A Tale of Two Cities

Different Visions of Israel’s Future

Many American Jews suffer culture shock when they first visit Tel Aviv.  Having grown up watching reruns of the movie Exodus, they imagine Israelis as yarmulke-wearing cowboys valiantly defending their land against attacks from vicious tribes of Arab terrorists.  Arriving in Tel Aviv, they find a bustling city full of secular, middle-class Israelis practicing their new religion of consumerism, planning their next trip to America or Europe as their Reebok-shod children dance to the latest rap tune.  Instead of engaging in more heroic pursuits, they while away their evening hours in traditional Mediterranean pastimes: eating, drinking, gossiping, flirting, and engaging in passionate and noisy political debate.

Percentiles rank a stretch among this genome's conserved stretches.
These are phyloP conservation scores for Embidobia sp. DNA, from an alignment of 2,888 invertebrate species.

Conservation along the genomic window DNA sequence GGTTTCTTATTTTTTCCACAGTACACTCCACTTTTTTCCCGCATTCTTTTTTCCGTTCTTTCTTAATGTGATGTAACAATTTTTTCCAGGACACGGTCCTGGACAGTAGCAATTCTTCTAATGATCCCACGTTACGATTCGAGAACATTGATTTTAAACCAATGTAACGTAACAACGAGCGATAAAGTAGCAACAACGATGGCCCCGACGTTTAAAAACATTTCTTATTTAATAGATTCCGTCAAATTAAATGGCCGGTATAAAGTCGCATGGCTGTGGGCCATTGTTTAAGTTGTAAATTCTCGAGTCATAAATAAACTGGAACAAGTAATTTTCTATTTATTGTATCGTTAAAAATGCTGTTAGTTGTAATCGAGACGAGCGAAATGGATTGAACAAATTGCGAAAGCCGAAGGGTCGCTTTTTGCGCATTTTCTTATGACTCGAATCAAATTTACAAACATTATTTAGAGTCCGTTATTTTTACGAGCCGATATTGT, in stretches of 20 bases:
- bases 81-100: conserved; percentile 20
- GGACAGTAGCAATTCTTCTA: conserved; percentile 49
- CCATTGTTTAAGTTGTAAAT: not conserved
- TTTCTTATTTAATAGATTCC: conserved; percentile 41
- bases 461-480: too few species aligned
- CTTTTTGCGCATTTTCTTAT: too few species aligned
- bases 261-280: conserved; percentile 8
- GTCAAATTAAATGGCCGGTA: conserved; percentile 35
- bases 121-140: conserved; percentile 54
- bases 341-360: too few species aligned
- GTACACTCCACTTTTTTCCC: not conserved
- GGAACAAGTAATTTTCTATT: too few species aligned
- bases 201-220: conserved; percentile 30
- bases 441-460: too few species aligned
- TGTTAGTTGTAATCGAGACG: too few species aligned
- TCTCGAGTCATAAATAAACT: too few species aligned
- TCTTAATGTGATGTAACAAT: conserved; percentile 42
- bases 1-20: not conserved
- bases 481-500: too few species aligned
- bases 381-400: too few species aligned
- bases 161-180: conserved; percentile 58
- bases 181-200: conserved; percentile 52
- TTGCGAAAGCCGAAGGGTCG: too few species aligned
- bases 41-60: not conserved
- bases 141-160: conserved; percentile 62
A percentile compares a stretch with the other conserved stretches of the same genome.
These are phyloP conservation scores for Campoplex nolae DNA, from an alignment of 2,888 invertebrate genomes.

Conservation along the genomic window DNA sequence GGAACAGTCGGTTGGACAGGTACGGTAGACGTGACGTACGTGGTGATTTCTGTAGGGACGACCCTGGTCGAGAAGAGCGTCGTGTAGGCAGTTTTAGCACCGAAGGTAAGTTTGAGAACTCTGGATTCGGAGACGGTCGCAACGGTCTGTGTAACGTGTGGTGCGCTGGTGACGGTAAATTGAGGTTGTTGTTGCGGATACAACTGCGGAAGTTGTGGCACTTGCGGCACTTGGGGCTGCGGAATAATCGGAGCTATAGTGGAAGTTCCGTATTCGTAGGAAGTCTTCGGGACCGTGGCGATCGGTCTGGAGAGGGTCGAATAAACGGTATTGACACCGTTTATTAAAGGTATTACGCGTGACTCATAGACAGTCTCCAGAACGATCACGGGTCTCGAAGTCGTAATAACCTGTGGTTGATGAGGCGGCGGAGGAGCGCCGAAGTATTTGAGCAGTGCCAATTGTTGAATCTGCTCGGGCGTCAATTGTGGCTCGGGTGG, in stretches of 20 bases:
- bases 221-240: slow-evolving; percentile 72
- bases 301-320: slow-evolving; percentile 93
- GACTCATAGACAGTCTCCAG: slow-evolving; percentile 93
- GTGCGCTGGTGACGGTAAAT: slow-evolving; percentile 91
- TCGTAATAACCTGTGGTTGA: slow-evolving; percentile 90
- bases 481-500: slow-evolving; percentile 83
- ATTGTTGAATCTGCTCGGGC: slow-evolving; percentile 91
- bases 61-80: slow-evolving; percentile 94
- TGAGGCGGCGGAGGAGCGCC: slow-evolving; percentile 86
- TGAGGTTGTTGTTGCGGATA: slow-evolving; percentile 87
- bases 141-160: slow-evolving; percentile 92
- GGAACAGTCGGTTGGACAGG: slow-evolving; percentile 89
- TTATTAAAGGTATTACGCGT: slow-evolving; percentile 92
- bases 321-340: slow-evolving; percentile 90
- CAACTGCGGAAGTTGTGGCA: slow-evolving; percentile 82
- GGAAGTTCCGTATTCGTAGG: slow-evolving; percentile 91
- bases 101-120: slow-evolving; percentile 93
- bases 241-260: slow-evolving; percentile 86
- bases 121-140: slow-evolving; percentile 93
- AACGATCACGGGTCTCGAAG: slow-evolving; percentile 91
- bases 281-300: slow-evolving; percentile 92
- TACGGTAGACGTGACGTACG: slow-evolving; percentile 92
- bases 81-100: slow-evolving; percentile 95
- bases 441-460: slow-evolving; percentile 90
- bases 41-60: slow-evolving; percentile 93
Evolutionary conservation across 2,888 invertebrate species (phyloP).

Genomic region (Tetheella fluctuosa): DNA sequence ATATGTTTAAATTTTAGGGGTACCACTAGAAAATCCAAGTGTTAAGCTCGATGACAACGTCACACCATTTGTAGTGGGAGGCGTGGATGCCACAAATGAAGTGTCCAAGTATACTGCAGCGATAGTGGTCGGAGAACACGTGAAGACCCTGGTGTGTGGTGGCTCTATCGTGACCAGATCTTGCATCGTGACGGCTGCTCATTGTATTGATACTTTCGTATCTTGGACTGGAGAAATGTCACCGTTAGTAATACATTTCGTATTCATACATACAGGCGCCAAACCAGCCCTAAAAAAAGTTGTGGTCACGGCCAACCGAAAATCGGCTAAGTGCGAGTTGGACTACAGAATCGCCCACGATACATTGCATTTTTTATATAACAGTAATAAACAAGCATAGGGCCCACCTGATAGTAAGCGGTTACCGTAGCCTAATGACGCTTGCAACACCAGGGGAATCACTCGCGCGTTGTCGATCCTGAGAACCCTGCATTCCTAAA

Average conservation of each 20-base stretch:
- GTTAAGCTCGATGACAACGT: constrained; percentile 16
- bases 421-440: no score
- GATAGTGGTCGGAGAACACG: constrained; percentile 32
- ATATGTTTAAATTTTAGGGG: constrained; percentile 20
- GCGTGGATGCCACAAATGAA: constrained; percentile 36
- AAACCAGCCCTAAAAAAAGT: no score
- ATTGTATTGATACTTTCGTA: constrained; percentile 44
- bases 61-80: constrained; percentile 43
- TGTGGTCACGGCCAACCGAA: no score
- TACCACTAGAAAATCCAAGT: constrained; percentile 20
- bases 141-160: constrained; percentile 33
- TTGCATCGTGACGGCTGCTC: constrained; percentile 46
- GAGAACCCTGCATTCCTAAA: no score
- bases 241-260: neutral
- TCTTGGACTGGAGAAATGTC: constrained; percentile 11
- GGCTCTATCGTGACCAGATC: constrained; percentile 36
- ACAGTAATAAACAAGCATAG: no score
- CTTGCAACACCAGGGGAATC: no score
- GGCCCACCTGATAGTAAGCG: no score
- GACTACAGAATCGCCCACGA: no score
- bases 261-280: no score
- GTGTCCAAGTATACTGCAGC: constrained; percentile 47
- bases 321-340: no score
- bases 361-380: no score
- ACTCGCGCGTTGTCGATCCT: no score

Israel was supposed to be different—an original masterpiece, not a distant echo of ideas and trends produced in New York and London, which is what Tel Aviv, the first modern Hebrew city, turned out to be.  It has become a symbol of a Western-oriented, “post-Zionist” Israel, to use a term coined by writers and artists who frequent the coffeehouses and bookstores in fashionable Shenkin Street.  It describes an ascending ideological trend that is now affecting members of the intellectual class around the country, not unlike the way original Zionism itself—an ideology inspired by the notions of European “organic nationalism”—shaped the political debate among...

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